### Video Transcript

Find all the missing numbers in
these related facts. Six times three equals what, three
times what equals 18, 18 divided by six equals what, and what divided by three
equals six.

In this question, we’re given four
number facts. And we’re told these aren’t just
any number facts. These are related. They’re part of a family. What’s the same and what’s
different about these facts? Well, firstly, as we’ve heard
already, each of the facts has a missing number. They’re all in different places,
though, so we need to think carefully about what numbers are missing. Two of the calculations are
multiplications, and two are divisions. And although these may seem like
different sorts of number sentences, they are related because we know that division
is the inverse or the opposite of multiplication.

You know, there’s one other
interesting thing about these number facts. Can you spot it? The same numbers keep cropping up
again and again. We can see the numbers six, three,
and also 18. These are the only numbers that are
being used in our number sentences. I wonder why this is. Well, the key to the whole thing
really is our first number fact. Six times three equals what. Let’s model this calculation using
counters. We can think of six times three as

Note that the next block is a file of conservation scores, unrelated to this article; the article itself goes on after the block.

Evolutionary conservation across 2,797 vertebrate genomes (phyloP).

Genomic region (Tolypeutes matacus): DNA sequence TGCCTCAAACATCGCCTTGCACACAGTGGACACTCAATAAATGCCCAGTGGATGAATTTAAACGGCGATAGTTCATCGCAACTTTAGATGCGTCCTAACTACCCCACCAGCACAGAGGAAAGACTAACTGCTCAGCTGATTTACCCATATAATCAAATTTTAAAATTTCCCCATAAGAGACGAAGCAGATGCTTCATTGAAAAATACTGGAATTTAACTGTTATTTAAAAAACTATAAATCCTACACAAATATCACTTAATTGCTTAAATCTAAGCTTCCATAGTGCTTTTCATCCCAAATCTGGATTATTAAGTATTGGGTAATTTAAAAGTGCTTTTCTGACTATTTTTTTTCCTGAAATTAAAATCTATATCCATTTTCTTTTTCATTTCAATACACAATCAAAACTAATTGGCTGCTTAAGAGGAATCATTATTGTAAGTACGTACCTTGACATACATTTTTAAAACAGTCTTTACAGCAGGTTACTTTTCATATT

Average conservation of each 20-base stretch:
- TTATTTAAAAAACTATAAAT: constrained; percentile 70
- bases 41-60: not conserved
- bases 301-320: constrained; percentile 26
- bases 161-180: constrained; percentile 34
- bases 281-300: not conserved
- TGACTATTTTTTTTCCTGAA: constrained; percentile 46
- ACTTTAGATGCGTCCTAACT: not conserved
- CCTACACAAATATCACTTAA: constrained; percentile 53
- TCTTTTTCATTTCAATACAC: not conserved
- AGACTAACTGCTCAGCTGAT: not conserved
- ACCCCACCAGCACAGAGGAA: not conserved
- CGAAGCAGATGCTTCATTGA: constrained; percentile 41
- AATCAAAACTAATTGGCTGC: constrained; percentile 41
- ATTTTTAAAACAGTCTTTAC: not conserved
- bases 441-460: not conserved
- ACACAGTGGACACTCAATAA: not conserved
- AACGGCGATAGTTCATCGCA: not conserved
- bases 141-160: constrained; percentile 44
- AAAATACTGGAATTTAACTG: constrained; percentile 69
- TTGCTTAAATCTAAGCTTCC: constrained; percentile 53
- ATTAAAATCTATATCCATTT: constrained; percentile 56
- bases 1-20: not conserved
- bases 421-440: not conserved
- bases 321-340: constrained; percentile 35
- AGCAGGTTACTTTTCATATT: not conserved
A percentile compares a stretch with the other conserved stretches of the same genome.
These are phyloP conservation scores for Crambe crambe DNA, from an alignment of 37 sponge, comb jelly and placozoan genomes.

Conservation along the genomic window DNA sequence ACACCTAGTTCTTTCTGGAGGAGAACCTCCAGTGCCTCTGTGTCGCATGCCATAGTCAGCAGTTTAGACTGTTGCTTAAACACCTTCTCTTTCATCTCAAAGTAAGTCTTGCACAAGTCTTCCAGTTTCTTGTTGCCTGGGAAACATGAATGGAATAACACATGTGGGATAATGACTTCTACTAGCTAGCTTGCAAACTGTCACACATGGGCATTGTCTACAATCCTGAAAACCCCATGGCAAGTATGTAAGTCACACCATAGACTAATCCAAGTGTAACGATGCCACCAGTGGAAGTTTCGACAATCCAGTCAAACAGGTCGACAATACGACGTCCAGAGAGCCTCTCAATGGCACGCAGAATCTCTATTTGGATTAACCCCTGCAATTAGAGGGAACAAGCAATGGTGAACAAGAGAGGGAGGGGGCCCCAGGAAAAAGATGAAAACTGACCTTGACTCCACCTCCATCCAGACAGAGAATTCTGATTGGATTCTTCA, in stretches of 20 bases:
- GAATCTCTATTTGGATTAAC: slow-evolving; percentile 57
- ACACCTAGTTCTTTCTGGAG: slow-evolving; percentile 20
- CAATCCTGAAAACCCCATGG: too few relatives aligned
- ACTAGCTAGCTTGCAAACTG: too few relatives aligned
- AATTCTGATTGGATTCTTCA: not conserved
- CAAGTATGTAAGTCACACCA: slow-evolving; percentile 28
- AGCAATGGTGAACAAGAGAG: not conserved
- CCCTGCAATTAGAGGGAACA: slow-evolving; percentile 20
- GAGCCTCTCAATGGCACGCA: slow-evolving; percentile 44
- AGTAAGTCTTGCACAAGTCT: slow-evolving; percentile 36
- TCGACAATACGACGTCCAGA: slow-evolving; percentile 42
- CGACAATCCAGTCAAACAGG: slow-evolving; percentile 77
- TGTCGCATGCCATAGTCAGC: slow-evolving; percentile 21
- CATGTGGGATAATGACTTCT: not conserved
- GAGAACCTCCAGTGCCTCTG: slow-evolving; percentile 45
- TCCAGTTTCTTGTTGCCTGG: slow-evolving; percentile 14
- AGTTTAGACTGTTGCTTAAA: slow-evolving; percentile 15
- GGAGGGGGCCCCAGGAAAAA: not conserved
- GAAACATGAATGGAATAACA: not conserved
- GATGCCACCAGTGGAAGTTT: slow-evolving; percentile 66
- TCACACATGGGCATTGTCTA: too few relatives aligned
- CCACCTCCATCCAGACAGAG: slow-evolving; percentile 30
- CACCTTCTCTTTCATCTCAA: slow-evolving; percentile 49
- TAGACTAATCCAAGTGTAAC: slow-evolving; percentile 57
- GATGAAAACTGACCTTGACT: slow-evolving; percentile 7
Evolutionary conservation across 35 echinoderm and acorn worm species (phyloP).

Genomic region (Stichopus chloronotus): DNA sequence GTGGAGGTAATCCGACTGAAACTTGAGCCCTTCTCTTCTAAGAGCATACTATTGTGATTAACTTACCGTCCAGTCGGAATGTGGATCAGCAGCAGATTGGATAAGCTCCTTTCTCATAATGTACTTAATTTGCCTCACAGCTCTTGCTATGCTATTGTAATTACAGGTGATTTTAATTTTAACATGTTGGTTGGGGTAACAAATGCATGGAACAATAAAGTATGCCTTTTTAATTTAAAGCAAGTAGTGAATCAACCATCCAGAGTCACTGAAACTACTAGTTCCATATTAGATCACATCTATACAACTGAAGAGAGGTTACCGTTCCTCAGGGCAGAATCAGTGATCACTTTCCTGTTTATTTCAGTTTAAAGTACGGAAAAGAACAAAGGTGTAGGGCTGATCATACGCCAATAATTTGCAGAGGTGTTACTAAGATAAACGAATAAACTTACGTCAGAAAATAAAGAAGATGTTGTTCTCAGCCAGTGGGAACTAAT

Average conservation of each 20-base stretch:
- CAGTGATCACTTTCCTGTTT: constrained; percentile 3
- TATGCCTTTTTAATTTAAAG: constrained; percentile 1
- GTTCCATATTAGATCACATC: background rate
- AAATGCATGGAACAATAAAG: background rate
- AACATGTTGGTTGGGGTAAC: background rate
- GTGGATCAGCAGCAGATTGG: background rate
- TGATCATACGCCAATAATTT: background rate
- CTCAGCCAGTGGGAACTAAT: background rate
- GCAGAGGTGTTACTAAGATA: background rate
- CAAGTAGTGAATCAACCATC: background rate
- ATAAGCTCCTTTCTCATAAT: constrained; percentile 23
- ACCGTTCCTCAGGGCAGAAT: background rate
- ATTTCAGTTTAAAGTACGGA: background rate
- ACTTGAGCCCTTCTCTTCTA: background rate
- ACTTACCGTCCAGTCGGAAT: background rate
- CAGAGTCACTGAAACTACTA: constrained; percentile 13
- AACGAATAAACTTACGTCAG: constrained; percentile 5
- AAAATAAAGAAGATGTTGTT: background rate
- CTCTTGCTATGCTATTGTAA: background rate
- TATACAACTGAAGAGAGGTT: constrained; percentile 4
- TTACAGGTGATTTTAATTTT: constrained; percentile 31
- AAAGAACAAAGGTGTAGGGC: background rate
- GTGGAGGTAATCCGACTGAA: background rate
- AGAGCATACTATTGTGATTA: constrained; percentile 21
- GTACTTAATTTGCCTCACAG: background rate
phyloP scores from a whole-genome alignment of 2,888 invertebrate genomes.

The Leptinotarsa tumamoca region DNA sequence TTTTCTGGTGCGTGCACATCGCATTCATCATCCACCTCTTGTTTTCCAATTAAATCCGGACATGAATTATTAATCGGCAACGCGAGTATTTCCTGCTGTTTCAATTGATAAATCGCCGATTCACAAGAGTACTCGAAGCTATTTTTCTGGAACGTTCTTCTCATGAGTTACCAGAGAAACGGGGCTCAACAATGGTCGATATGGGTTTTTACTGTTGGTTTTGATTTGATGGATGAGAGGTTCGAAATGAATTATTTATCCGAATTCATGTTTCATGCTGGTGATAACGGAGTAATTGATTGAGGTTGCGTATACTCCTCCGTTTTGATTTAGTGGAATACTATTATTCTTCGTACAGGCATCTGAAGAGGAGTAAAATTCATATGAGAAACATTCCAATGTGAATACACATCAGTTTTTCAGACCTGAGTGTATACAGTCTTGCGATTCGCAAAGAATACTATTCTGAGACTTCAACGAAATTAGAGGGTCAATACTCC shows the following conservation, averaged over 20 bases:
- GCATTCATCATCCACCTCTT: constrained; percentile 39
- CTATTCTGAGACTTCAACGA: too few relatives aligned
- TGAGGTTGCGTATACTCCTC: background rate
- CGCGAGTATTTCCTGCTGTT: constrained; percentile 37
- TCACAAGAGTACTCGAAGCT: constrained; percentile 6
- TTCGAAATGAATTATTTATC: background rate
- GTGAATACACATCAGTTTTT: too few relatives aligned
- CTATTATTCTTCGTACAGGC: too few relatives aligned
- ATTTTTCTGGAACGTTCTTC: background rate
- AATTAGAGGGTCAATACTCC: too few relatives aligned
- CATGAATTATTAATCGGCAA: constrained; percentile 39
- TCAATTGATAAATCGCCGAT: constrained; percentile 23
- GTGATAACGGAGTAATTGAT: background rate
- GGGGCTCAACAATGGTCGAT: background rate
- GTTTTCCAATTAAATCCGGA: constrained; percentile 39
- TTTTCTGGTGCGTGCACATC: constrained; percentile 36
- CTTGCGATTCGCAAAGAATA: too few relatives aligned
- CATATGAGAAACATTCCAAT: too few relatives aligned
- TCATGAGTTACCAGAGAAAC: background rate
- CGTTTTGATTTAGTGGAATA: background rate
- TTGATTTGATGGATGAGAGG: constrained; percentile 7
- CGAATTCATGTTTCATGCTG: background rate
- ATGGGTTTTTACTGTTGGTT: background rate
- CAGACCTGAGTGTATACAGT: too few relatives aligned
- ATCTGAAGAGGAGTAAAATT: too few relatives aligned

being worth six lots of three. And this is the same as three, six,
nine, 12, 15, 18 altogether. Our missing number is the third of
our three numbers. Six times three equals 18.

Do you think maybe all of our
number facts have the same three numbers in them? Let’s have a look at the second
one. Three times what equals 18. Well, we know that we’ve got 18 in
this group, but 18 is worth three lots of what? To help us find the missing number,
we’re going to have to use some division, even though this is a multiplication
question. We’re going to need to start with
18 and split it into three equal groups. There are six counters in each
group. As though if we know six lots of
three are 18, we also know three lots of six equal 18, too. And of course, this is something we
know about multiplications, isn’t it? We can swap the numbers that we’re
multiplying around and they’ll still make the same product.

Our next fact is a division. And because the missing number is
the answer, the number that comes after the equal sign, we can just work out the
division. 18 divided by six equals what. Now, we could do one of two things
here. We could find out how many sixes
there are in 18, or we could split 18 into six equal groups and see how many there
are in each group. Let’s do the second one. One, two, three, four, five,
six. Now, I’m guessing you probably knew
what the answer was going to be before we started spitting up this number. If we know that six times three
equals 18, then we also know the inverse. 18 divided by six equals three.

And what number do we divide by
three to get six? The missing number in our last
division is 18. We know that multiplication and
division are inverse operations; they’re opposites. And so, with the number six times
three equals 18, we can find four related number facts. Six times three equals 18, three
times six equals 18, 18 divided by six equals three, and 18 divided by three equals
six. Our missing numbers are 18, six,
three, and 18 again.